The Exceptionally Charming Eliza B. of Eliza B.

Wednesday, November 2, 2011

The Twin Villages of Damariscotta and Newcastle, Maine

The North Side of the Bridge
"It is hard to find a prettier village in Maine than Damariscotta," said NECN.  Damariscotta ("a place of many alewives") and its twin village of Newcastle (named for the Duke of Newcastle) are as attractive as few other places are. 

This area has a deep history of shipbuilding, and was a hub in the 1800s.  And today, even though the year round population is shy of 4,000,  the two villages (separated by the Damariscotta River) have the bustling feel and vitality of a much larger community.


The South Side of the Bridge - The River Leads to Casco Bay and Muscongus Bay

It doesn't get more "Maine" than Reny's and Irving.
Waltz's Pharmacy has been in business since 1948.
A Watercolor of Downtown Damariscotta,  

Even the parking lot behind town has a lovely water view.
The Chapman-Hall house, the first house built in Damariscotta (1754) recently had it’s chimney (which services four fireplaces)  redone.   240 years old bricks were used, and it was done the old way, using lime and sand.

One landmark of the villiages is the Baptist Church.  Just last year, after three years, it got its steeple back, after raising over $500,00.00 (with a final $35,000.00 gift from a 92 year old town resident - :) !).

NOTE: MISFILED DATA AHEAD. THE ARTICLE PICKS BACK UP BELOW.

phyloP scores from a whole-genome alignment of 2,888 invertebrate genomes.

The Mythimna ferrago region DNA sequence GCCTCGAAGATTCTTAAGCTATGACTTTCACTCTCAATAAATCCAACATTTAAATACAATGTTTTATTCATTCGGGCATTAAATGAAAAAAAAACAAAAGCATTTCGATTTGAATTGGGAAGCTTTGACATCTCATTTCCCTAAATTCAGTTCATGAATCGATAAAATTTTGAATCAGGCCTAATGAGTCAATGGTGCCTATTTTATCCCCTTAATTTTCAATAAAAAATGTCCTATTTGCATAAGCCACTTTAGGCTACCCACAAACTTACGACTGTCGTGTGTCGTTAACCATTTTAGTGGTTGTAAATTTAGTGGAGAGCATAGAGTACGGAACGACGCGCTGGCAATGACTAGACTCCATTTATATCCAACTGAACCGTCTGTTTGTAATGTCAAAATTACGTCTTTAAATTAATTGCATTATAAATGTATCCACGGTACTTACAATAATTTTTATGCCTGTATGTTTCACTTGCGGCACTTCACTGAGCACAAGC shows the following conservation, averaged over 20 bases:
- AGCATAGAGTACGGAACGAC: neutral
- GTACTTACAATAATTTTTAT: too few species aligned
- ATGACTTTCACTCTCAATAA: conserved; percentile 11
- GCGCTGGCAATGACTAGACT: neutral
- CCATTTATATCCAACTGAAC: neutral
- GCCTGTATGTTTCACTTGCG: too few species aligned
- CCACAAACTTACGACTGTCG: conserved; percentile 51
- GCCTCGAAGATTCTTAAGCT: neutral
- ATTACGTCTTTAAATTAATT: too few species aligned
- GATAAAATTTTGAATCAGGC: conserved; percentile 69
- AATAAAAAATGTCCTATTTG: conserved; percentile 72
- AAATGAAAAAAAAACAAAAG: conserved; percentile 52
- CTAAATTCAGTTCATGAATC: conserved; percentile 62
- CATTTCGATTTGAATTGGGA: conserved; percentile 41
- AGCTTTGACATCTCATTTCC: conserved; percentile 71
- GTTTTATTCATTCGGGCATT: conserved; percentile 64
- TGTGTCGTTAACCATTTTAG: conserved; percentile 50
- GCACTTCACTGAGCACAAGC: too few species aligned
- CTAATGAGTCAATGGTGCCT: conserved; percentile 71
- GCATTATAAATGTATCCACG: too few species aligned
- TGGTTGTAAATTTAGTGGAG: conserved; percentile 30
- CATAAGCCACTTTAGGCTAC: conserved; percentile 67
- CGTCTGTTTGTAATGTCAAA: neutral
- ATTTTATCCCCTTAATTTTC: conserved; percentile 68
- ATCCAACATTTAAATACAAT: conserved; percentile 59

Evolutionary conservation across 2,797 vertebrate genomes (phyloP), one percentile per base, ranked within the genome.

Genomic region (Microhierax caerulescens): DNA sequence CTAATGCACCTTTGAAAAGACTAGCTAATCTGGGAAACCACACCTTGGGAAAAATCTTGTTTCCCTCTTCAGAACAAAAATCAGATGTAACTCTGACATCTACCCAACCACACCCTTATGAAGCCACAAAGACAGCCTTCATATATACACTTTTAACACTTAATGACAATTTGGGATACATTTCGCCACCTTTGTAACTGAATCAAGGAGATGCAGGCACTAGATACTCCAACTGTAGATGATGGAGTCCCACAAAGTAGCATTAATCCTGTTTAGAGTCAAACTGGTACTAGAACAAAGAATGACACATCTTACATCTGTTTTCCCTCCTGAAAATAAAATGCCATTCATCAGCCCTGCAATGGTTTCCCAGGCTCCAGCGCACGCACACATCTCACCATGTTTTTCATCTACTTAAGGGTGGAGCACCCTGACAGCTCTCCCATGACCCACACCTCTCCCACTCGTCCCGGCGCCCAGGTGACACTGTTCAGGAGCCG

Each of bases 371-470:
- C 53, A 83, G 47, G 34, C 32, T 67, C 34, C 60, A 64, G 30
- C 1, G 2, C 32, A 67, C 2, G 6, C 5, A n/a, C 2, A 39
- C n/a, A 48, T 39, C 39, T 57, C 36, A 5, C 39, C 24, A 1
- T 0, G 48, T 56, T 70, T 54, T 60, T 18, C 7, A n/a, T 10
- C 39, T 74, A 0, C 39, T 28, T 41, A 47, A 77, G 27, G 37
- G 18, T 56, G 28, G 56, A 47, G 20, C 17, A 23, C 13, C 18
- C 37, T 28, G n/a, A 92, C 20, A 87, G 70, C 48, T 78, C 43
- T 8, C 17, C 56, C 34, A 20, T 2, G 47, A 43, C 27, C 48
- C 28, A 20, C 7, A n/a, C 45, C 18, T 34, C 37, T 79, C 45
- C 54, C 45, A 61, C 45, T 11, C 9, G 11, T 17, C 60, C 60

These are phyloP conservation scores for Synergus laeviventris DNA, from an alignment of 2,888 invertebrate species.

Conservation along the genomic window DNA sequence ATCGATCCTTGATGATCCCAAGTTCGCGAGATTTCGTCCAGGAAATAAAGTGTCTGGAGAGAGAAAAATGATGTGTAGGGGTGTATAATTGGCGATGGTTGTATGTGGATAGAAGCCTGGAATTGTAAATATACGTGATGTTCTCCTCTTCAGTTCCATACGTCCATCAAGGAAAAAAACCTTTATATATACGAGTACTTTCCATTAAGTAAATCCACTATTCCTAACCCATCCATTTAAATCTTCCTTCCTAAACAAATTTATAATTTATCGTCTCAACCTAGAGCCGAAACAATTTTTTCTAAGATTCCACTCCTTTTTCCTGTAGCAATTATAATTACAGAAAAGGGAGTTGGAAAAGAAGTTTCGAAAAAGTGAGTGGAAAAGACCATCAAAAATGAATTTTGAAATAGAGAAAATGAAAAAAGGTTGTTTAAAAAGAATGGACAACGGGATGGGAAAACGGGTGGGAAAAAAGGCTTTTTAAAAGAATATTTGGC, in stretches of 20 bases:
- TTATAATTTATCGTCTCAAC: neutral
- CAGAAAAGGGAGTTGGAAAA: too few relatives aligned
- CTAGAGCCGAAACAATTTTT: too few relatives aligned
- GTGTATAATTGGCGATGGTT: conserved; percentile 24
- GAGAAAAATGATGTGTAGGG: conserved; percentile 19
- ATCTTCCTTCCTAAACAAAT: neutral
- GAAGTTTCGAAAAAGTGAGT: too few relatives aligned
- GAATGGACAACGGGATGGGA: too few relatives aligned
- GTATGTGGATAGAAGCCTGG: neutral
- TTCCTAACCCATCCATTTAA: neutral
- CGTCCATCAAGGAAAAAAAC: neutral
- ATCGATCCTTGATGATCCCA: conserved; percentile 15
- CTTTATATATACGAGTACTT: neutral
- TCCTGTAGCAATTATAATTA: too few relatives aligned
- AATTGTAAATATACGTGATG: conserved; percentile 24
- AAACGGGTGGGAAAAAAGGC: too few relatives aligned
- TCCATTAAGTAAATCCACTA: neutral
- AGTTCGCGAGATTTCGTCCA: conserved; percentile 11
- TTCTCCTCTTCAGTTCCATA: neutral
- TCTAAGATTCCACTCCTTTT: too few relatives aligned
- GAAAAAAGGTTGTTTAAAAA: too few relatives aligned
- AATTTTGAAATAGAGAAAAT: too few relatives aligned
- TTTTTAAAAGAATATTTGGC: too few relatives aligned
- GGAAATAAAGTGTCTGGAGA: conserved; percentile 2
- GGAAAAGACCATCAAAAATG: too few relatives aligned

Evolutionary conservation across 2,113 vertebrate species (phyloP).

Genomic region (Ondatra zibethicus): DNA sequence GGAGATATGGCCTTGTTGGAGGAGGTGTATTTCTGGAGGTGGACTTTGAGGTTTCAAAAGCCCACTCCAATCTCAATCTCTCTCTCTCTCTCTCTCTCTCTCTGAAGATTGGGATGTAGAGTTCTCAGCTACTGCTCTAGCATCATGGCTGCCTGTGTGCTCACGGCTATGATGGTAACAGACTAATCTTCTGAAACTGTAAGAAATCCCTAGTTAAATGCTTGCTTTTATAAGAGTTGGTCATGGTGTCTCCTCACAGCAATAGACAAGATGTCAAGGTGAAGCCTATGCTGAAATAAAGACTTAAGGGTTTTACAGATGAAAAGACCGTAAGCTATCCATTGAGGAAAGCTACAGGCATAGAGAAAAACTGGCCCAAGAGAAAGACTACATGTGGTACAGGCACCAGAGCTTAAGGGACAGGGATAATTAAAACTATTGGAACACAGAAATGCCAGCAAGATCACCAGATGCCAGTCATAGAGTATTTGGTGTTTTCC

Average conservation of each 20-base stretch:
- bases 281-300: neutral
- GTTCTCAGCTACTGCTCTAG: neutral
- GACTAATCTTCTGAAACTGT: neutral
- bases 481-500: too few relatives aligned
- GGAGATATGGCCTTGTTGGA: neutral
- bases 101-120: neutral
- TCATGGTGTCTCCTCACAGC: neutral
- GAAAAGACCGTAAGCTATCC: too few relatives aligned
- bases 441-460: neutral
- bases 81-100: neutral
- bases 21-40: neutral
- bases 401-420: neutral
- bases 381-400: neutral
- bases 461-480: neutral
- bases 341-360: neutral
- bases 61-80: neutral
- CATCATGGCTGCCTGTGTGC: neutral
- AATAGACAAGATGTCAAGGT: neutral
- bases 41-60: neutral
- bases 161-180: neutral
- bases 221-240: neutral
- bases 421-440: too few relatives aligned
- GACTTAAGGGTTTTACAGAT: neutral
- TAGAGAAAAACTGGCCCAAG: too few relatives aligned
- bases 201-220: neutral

Old Church, New Steeple
A second landmark is Miles Memorial Hospital.  Miles, which has the rare combination of having top medical talent but also providing that incredibly personal care so hard to find in larger arenas.   This is in no small part to intense community support.

And of course, it has a water view.

Heading back over the bridge into Newcastle...
 
...past Newcastle Square...

There was a public fish chowder supper at the Newcastle Firehouse to raise money to help with home-heating bills.

...and down River Road to the Newcastle Firehouse...
...which was hosting their Fish Chowder Public Supper.
Of course, all of the fish chowder was homemade....
...(the firefighters turned their meeting room into a dining room, where it was hard not to admire the Kelly Green sweater),...
...as were all of the desserts....
...and all at the cost of $2.50 per person.
A third (cultural and intellectual) landmark is The Lincoln Country News.  The twin villages produce a suberb local newspaper.  Each week the LCN is bursting with original articles, photography, local columns, and community announcements.  And it is still full-sized. 

One reason for the newspapers' success is the presence of writing and other creative talent.  Not only does Damariscotta have a great bookstore - The Maine Coast Book Shop - as well as the very active Skidompha Library, but it is home to many significant authors.  And it certainly has been the subject of quite few books itself.

Damariscotta and New Castle, and their rich history in shipping, are the subjects of many books including this one...
...written by the author of Merchant of the Medomak and whose skills are used by Bath's Maine Maritime Museum).
There are many lovely places in Coastal New England. But two of the best will always be the twin villages of Damariscotta and Newcastle.